February 1/Evanston, Ill./Indo-Asian News Service -- Probiotics -- bugs thought to be healthy for the host organism -- found in yogurt have shown promise in combating bowel disorders, Crohn's disease and ulcerative colitis, scientists say.
A genetically tweaked version of a probiotic in yogurt and cheese seems to act effectively against the diseases, which can cause weight loss, diarrhoea, abdominal pain, cramping and gastro-intestinal bleeding.
Current treatment is not completely effective and patients can relapse, the journal Proceedings of the National Academy of Sciences reports.
Northwestern University researchers in the U.S. deleted a gene in the probiotic Lactobacillus acidophilus and fed the new form to mice with two different models of the disease.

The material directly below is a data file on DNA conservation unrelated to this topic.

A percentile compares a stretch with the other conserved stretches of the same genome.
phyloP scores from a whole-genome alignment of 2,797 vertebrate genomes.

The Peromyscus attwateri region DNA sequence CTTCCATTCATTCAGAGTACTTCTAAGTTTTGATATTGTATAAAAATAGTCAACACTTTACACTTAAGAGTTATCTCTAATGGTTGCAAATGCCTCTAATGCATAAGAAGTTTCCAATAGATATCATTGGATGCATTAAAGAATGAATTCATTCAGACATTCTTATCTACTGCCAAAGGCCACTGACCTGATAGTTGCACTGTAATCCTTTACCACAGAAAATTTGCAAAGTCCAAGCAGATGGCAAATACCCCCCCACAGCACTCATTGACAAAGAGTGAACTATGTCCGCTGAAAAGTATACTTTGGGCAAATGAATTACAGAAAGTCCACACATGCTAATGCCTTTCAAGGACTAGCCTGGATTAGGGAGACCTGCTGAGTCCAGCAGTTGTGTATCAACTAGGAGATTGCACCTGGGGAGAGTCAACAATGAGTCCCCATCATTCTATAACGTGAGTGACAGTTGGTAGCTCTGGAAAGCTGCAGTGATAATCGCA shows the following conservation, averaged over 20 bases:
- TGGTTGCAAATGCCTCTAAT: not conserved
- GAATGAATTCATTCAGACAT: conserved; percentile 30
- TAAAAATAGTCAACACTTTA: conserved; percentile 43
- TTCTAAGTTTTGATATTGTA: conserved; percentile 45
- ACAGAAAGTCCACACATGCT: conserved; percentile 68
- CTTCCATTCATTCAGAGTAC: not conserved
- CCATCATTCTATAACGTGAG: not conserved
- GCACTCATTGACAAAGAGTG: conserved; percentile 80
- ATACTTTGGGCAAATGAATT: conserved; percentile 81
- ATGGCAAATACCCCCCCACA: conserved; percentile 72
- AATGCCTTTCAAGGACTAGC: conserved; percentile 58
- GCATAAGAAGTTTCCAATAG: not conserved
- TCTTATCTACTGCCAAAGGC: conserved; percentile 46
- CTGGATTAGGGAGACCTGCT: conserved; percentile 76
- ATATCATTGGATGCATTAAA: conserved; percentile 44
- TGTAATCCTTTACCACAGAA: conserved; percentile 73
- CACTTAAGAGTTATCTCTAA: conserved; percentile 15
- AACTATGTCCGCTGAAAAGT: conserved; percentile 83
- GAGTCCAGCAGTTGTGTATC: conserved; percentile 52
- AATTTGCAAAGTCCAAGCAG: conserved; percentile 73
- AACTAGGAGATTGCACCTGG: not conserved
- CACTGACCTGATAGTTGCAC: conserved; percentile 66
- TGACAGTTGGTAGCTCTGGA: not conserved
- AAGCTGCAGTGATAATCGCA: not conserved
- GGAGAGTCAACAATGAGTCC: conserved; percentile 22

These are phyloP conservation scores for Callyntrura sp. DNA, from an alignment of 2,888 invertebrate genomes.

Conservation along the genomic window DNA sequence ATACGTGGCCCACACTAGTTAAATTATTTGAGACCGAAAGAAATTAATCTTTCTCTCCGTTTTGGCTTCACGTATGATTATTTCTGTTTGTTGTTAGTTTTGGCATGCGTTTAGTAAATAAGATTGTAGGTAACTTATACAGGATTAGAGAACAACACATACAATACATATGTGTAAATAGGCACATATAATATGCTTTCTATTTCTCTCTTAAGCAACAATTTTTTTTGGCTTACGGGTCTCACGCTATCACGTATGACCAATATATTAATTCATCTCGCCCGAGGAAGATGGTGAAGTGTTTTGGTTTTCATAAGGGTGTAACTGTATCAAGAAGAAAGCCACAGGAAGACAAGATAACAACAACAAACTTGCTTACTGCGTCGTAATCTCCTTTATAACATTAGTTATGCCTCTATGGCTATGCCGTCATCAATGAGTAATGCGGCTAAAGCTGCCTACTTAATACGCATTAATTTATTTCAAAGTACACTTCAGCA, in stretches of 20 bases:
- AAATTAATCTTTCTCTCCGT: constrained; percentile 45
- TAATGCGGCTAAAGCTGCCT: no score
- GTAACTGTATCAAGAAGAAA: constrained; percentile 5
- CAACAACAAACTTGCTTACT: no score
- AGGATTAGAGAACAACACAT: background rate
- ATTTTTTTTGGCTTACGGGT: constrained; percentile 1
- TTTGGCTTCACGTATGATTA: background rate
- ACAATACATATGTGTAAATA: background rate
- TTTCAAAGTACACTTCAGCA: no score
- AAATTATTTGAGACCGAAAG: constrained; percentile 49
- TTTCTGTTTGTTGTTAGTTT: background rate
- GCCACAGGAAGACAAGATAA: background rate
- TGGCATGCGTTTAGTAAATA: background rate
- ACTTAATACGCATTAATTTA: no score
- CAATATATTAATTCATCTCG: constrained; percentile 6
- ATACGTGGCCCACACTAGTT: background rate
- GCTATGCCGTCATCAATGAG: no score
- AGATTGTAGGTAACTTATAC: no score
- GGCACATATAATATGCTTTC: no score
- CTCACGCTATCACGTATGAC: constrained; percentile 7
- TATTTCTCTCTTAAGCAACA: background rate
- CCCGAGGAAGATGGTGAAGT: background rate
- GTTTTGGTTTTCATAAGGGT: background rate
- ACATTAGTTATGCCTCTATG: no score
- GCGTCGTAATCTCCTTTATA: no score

After 13 days of treatment, the modified probiotic strain nearly eliminated colon inflammation in the mice and halted progression of their disease by 95%, according to a Northwestern statement.
"This opens brand new avenues to treat various autoimmune diseases of the gut, including inflammatory bowel disease and colon cancer," said Mansour Mohamadzadeh, associate professor of medicine at the Northwestern University.
While the origin of these bowel diseases is not known, Crohn's disease and ulcerative colitis are two chronically relapsing diseases in which sufferers have an ongoing tissue inflammation that alters the functioning of the intestine.
"Such gene targeting in a probiotic bacteria such as Lactobacillus acidophilus offers the possibility of a safe, drug-free treatment in the near future," Mohamadzadeh said.
From the February 7, 2011, Prepared Foods E-dition